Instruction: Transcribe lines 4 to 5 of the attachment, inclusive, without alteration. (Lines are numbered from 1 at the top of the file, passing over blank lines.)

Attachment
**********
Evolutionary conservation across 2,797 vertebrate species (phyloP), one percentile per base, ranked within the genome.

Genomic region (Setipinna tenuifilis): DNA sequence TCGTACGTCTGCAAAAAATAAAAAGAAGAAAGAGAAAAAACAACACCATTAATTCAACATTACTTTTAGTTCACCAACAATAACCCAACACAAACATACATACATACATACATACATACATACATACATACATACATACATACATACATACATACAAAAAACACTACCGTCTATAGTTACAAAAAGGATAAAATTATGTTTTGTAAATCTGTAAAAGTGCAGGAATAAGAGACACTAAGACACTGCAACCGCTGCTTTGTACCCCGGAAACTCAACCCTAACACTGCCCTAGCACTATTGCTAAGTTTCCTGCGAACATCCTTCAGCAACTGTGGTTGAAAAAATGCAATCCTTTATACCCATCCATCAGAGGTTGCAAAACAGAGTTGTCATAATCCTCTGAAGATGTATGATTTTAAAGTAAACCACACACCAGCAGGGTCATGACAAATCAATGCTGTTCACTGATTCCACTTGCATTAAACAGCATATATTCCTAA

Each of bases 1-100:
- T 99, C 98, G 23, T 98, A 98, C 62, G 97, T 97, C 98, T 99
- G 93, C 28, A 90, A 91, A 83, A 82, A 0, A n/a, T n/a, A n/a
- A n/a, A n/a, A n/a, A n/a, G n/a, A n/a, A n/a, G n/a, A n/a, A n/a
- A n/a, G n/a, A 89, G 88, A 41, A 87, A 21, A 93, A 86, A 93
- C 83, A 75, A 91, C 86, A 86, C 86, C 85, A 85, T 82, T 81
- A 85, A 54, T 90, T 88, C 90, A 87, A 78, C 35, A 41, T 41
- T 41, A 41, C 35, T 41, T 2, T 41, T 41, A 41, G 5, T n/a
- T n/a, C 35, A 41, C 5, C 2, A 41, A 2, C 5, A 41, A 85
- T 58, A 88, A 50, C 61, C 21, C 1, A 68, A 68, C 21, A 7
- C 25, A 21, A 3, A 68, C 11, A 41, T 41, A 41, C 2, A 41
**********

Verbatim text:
- T 99, C 98, G 23, T 98, A 98, C 62, G 97, T 97, C 98, T 99
- G 93, C 28, A 90, A 91, A 83, A 82, A 0, A n/a, T n/a, A n/a